The Democratic leaders of Georgia filed a lawsuit Tuesday for open early voting for the second round of the elections of Senate over the Thanksgiving holiday weekend, despite a state law prohibiting voting within two days of a holiday, according to CBS News.
Republican Secretary of State Brad Raffensperger announced last week that the runoff election between incumbent Democratic Sen. Raphael Warnock and Republican challenger Herschel Walker would take place on December 6.
With 99% of constituencies reported, Warnock got 49.4% of the vote and Walker had 48.5%, meaning that neither candidate passed the 50% vote requirement required by state election law to secure the seat without a runoff.
When the Senate runoff was first announced last week, the Secretary of State’s office indicated that while counties could begin early voting on Monday, November 28, the week before Election Day, they would have the option of including Saturday, November 26.
However, after reviewing the state’s electoral laws, it was found that no early voting is allowed within two days of a holiday, and Saturday, November 26, falls two days after Thanksgiving this year.
State Democrats, including Warnock, announced the lawsuit Tuesday, which claims that “contrary to the clerk’s reading of the 2016 law,” the law “guarantees early voting on specific weekend days for primary and general elections.” and imposes conditions on that mandate, none of which apply to runoffs, and therefore counties can hold an early vote for the Senate runoff on Saturday, November 26.”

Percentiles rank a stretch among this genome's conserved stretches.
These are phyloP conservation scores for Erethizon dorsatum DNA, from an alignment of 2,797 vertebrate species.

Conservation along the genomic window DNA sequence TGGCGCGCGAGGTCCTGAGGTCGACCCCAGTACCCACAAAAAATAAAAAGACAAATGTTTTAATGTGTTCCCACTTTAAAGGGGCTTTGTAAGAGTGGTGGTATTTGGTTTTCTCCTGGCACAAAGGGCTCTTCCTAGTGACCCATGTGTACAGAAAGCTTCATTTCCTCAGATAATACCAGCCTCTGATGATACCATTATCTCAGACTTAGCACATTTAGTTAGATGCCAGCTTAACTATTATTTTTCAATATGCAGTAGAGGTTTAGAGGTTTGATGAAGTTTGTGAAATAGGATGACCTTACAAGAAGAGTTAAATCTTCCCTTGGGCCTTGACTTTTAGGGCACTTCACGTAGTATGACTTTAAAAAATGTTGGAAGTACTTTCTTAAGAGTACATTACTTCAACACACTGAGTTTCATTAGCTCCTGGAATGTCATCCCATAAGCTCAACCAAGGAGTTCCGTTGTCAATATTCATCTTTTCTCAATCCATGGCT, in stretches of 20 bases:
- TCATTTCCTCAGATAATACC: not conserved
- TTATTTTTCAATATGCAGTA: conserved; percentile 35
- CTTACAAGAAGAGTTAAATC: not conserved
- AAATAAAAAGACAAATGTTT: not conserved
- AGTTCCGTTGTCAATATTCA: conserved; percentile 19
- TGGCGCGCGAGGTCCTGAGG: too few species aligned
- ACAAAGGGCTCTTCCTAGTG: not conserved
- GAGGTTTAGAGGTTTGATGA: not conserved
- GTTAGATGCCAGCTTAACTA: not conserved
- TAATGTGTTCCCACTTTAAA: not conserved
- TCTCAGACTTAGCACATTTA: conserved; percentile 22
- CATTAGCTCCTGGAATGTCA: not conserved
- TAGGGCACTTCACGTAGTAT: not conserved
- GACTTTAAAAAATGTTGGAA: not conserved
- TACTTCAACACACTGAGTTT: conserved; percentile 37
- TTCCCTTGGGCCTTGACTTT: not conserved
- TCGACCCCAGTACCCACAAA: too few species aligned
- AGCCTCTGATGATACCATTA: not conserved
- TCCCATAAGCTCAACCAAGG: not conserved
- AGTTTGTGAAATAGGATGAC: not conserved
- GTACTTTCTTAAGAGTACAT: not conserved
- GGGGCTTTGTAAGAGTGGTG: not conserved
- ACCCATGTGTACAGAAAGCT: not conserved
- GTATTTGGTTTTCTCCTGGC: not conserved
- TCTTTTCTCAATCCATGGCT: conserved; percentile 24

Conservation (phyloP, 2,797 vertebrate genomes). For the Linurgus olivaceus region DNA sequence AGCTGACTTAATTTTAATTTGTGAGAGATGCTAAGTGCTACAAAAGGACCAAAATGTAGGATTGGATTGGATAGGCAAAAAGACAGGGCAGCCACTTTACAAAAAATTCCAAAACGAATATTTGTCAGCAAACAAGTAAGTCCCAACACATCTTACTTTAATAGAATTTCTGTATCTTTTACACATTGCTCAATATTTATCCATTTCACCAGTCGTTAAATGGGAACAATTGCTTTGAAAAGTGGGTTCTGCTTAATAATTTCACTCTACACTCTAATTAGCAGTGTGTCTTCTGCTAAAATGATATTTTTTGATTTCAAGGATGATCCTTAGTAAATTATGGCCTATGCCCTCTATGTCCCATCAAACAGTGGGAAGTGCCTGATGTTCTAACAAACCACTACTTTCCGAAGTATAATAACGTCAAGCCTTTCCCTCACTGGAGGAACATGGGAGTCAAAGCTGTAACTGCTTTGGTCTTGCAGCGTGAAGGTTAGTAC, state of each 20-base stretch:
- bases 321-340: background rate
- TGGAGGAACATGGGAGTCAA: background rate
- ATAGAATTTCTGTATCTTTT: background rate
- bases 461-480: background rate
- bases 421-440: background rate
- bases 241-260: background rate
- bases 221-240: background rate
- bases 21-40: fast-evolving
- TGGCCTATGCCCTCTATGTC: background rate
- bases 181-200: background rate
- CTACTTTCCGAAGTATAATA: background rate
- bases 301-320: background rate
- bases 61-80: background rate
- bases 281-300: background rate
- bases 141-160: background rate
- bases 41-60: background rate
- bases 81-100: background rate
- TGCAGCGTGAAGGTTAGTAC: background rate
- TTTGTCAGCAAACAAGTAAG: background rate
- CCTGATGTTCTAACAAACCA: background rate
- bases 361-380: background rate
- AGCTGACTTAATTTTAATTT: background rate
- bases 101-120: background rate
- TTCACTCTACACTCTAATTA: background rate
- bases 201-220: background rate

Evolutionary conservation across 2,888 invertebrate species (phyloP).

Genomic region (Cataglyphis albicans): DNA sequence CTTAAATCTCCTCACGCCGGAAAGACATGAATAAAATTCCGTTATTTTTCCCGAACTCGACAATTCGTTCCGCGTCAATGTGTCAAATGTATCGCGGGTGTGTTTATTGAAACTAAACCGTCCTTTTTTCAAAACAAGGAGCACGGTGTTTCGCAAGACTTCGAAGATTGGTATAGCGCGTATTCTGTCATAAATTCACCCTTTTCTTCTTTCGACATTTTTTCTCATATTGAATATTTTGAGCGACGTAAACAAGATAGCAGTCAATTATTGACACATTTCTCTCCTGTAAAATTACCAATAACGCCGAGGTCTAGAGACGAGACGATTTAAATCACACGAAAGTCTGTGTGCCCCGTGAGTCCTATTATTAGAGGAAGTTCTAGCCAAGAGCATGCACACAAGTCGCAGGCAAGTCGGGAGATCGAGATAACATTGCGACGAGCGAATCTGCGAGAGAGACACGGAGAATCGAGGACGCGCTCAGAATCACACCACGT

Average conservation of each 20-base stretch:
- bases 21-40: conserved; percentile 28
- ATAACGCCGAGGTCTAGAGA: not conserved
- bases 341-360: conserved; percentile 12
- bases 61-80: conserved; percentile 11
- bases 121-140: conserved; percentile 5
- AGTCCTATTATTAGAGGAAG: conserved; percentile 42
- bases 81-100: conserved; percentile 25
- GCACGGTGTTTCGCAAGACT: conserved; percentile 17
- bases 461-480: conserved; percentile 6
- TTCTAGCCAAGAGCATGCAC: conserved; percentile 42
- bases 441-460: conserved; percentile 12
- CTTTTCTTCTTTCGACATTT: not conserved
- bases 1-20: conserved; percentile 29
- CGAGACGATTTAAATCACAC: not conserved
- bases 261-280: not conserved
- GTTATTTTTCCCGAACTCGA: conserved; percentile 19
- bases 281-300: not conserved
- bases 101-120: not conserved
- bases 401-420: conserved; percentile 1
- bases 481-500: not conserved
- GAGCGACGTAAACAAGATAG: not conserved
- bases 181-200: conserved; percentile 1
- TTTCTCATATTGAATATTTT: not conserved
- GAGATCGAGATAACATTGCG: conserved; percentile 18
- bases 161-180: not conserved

“The illegal attempts to block the vote on Saturday are yet another desperate attempt by career politicians to turn people away from their own democracy and silence the voices of Georgians,” Warnock’s campaign manager Quentin Fulks said on Tuesday. “We are aggressively fighting to protect the ability of Georgia voters to vote on Saturday.”
But Secretary of State Raffensperger argues that this challenge is political.
When to early vote in person, as early voting is called in Georgia, it’s a county by county decisiondriven by both the politics and the logistics of being able to have the machines, the tickets and the staff ready.
Given the short turnaround time for this election, only a few counties attempt to be open on the Tuesday and Wednesday before Thanksgiving.
It may interest you:
– Georgia Senate race goes to runoff between Warnock and Walker in December
– Why it is important that the Democrats have maintained control of the Senate in the last US elections.
– Who are the “election deniers” who will occupy a place in Congress in 2023
Source: La Opinion